African American father with his young son at home, reading

7 Effective Strategies to Support Early Literacy Development in Pre-School Children

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Early literacy development is essential to provide your young child with a strong foundation for his or her educational journey. As a parent, supporting your child’s early literacy skills is a rewarding task, influencing their ability to read, write, and communicate effectively in the future. This blog aims to share strategies and highlight parental behaviors that can make a significant difference in fostering early literacy development in toddlers.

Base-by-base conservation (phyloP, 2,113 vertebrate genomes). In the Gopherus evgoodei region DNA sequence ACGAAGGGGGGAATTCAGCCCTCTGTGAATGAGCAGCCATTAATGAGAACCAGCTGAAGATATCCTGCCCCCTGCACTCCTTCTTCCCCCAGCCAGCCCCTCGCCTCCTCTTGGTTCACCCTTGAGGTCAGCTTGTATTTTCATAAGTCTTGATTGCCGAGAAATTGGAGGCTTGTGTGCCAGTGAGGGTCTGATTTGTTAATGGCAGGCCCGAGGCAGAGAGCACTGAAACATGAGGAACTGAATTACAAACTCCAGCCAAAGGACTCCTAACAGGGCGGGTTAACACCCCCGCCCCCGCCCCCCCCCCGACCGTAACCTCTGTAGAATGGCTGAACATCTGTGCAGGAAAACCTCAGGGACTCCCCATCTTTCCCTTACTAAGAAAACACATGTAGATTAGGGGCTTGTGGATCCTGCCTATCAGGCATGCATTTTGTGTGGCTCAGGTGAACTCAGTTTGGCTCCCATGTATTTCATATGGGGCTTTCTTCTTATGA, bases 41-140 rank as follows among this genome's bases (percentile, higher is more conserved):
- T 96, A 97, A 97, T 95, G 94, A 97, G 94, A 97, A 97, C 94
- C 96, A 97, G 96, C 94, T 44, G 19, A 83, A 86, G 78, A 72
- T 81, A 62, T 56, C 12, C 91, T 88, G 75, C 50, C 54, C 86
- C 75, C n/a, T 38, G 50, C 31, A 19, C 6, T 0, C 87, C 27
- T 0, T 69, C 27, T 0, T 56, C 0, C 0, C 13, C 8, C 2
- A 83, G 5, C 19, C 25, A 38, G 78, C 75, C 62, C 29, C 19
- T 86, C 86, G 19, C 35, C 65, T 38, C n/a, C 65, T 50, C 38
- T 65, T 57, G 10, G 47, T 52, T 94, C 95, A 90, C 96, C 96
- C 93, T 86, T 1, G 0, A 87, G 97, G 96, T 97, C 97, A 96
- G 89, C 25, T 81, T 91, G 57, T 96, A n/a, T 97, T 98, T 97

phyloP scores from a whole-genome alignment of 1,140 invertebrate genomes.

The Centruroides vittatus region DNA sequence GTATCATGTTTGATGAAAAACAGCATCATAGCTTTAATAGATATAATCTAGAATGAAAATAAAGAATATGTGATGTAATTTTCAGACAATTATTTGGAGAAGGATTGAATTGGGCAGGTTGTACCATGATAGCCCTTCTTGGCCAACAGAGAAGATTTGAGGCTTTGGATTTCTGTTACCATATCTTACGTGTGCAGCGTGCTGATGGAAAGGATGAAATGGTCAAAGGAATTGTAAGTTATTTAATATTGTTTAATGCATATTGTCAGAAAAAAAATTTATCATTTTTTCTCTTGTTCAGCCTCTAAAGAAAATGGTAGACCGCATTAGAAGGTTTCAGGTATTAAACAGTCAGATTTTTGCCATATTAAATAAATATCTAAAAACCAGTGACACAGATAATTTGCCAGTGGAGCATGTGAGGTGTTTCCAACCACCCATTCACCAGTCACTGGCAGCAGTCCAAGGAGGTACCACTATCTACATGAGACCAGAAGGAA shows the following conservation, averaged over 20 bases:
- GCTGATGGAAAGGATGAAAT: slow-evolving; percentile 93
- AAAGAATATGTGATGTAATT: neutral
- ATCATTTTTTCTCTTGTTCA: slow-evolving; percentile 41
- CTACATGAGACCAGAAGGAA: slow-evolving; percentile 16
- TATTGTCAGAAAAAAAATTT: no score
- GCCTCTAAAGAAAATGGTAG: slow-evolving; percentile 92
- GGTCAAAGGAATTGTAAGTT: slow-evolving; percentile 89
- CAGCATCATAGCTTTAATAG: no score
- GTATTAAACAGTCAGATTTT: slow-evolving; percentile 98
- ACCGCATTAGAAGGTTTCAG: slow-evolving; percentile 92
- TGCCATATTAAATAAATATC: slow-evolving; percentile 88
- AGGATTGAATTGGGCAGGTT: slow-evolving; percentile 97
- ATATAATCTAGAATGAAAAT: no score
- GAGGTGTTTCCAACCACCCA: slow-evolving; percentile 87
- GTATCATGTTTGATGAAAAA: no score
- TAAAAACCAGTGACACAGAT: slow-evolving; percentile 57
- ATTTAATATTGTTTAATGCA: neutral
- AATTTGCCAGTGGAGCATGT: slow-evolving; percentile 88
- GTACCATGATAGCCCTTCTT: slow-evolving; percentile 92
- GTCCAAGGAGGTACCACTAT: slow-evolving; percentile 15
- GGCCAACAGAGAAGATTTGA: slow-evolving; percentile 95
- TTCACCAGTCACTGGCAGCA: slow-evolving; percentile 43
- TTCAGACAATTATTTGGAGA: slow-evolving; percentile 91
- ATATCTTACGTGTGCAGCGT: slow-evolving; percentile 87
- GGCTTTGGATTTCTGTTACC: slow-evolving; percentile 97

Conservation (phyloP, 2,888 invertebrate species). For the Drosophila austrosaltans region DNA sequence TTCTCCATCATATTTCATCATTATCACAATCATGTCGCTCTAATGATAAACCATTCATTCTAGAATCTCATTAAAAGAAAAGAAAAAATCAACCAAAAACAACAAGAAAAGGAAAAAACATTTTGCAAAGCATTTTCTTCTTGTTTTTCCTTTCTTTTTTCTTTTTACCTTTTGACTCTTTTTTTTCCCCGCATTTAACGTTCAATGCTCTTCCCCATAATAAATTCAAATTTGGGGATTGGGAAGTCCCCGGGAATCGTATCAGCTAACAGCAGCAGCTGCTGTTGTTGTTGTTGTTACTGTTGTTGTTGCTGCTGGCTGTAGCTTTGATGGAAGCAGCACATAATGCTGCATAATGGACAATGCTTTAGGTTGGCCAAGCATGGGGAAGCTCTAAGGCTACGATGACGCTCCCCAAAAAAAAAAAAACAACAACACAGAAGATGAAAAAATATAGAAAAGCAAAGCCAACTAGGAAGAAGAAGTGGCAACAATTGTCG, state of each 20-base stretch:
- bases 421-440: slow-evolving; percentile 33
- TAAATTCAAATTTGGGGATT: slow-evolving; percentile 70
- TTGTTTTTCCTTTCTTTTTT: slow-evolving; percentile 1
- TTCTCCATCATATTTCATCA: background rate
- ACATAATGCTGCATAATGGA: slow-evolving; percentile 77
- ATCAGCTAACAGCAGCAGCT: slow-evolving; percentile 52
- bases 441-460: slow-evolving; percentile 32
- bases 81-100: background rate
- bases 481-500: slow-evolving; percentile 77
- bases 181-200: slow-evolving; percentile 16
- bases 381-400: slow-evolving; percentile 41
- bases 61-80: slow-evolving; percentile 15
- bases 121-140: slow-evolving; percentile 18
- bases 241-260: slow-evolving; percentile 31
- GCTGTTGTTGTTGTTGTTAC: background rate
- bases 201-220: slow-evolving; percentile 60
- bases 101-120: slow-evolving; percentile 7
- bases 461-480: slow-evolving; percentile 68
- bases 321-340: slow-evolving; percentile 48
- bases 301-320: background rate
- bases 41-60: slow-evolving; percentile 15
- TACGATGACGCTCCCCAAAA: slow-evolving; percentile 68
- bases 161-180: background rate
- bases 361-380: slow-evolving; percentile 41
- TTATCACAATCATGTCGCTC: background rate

What is early literacy?

Father With Down Syndrome Daughter Reading Book At Home Together

Early literacy refers to the foundation and development of essential reading and writing skills in children from birth to around age five. It encompasses a child’s foundational experiences with books, stories, and print materials, as well as their ability to understand and use language, communicate and listen effectively, and recognize and manipulate sounds and letters. Early literacy comprises various components, including phonological awareness (able to recognize and manipulate sounds), alphabet knowledge, print awareness (able to recognize letters and words), vocabulary development, listening and comprehension skills, and the development of oral language.

Why does literacy matter at pre-school age?

Girl's hand writing in her notebook